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The other day as we went to celebrate a birthday, my family and I saw the condom machine at the Mount Lavinia beach.

It was the first time my husband and I had seen it and as we walked past with our three children, the obvious questions arose.

Being a Buddhist Sinhalese nation that is considered conservative, I will leave the debate on ‘how come’ to others and instead tell you why I believe as a mother it is important to properly teach your children about sex.

We live in a sexually driven era, be it the movies, music videos on MTv or even the billboards and pictures in our Sunday papers, our kids are exposed to sexual content from a very young age.

Yet as a mum I have wanted to prolong such discussions as long as possible, perhaps hold on to ‘their innocence’ longer.

At a mumsincolombo workshop many years ago, Maya Cockram challenged me in my thinking. She spoke on teaching whilst on the go, when the situation arises, don’t have one ‘TALK’ but talk whenever you can. Let it be a continuous conversation, she advised. As a young mum at that time I honestly struggled. It’s not easy, quite embarrassing in fact but fueled by the desire to keep my kids safe and properly educated, I did and continue to talk as age appropriately as I can.

In my quest I have found many books that have helped, the Smart Girl’s Guide to My Body, From where did I come series, the good picture bad picture book, some secrets should never be kept, and passport to purity are some of the books that have greatly helped me to educate and set boundaries that I hope will help my kids in the future.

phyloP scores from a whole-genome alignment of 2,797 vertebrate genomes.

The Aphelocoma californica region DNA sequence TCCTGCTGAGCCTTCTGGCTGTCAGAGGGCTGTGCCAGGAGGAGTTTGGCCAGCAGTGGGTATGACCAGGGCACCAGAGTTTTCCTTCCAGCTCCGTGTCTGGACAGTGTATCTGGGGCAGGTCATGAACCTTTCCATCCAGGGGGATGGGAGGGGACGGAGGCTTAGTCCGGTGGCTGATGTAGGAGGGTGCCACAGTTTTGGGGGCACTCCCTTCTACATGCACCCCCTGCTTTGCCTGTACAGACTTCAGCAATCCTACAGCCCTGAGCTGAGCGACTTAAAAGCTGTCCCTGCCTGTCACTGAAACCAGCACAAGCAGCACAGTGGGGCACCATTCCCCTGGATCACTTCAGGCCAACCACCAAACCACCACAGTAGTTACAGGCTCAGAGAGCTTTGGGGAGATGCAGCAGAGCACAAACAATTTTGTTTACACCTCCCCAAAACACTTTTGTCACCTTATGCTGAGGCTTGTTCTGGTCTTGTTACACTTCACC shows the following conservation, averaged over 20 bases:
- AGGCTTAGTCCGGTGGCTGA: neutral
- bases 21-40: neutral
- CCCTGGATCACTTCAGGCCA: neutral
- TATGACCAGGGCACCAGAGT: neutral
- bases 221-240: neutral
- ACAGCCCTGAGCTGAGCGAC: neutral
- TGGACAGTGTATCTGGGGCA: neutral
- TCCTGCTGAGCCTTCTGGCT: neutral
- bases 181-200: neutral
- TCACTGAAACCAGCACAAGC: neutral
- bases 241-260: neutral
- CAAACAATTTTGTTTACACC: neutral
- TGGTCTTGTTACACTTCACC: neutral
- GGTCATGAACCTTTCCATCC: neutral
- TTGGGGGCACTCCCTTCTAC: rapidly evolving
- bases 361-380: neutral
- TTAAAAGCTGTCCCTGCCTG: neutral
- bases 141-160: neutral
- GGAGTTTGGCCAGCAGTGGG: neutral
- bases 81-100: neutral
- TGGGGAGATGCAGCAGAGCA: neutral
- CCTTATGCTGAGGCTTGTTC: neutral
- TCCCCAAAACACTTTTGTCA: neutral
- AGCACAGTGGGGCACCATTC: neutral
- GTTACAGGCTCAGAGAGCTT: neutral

I have found that being the first informant is better than trying to argue opinions already formed and it is with that in mind that I taught my daughter about body changes before puberty set in, or told my son about the different kinds of pictures at a young age and the importance of cultivating friendships than isolating oneself.

I believe today we can’t leave this to school books and friends. We as their mothers must educate them and guide them, if not they might just end up misguided and lost unsure of what they want for themselves and their future.

Teach your child about sex, the beauty and dangers of it as much as you teach them about fire safety. You know your child best and according to your faith, share with them values, guidelines, boundaries. Be honest with them and speak of your own experiences. Prepare them be ready for the world that awaits them!

Direct your children in the way that they should go, and the values they’ve learned from you will be with them for life.

Taanya Tranchell
Author: Taanya Tranchell
Taanya Tranchell is a proud Sri Lankan, a committed mum and a fledgling entrepreneur. While not a social activist, she does want to do her bit to make the world a better place.
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